Chinese gamers will soon find themselves forced to use their real names as identification instead of alias as the Communist government seeks to simplify the monitoring of its people and their game usage.
The new rule is expected to rollout sometime next month.
As per Abacus, the word about the upcoming guideline was announced last Friday via a state media, which coincides China’s biggest video game expo, ChinaJoy.
With its gaming population as the target, the application of the new rule will start from the game developers. According to a Communist Party’s Central Publicity Department official, Feng Shixin, their participation in the system will take place in batches.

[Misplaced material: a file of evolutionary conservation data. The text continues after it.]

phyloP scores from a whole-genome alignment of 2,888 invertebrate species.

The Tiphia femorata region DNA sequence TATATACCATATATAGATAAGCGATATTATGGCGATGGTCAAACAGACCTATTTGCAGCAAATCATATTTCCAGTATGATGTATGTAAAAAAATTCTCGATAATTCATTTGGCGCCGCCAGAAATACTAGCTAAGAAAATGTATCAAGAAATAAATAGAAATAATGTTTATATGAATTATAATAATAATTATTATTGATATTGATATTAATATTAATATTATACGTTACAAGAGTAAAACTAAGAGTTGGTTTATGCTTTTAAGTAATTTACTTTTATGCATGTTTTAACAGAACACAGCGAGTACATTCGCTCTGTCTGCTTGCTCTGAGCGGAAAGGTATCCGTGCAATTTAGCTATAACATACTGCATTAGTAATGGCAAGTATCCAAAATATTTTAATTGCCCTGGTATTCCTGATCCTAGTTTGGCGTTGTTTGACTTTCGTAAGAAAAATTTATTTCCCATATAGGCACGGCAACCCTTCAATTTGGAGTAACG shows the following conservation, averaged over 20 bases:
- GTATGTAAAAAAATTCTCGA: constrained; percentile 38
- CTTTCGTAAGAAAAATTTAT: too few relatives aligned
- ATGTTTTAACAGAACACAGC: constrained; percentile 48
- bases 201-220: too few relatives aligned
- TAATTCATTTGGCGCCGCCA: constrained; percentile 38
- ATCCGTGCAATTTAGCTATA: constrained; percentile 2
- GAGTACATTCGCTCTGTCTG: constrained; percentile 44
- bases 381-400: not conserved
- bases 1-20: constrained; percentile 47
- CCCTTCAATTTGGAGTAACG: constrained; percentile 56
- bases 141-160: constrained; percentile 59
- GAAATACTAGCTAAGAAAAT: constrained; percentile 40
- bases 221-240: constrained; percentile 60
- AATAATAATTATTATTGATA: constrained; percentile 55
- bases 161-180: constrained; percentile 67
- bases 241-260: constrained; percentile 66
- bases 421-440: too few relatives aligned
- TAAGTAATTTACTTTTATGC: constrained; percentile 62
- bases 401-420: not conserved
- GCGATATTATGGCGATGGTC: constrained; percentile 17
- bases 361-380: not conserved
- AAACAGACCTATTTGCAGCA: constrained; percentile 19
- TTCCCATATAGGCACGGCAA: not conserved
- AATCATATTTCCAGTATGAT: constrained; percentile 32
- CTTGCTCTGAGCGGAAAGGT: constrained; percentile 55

Big and popular companies like NetEase and Tencent were already aboard in the scheme, citing some of their games having a mandatory facial recognition as a means for verifying identity.
In addition, Feng also claims that the institution is actively involved in checking whether or not the video games that circulate the country comply to the government’s existing laws.
Already in the works for some time now, this will-be implemented system makes a small part of China’s means for censorship using policies and technology, popularly referred to in the West as the “Great Firewall of China.”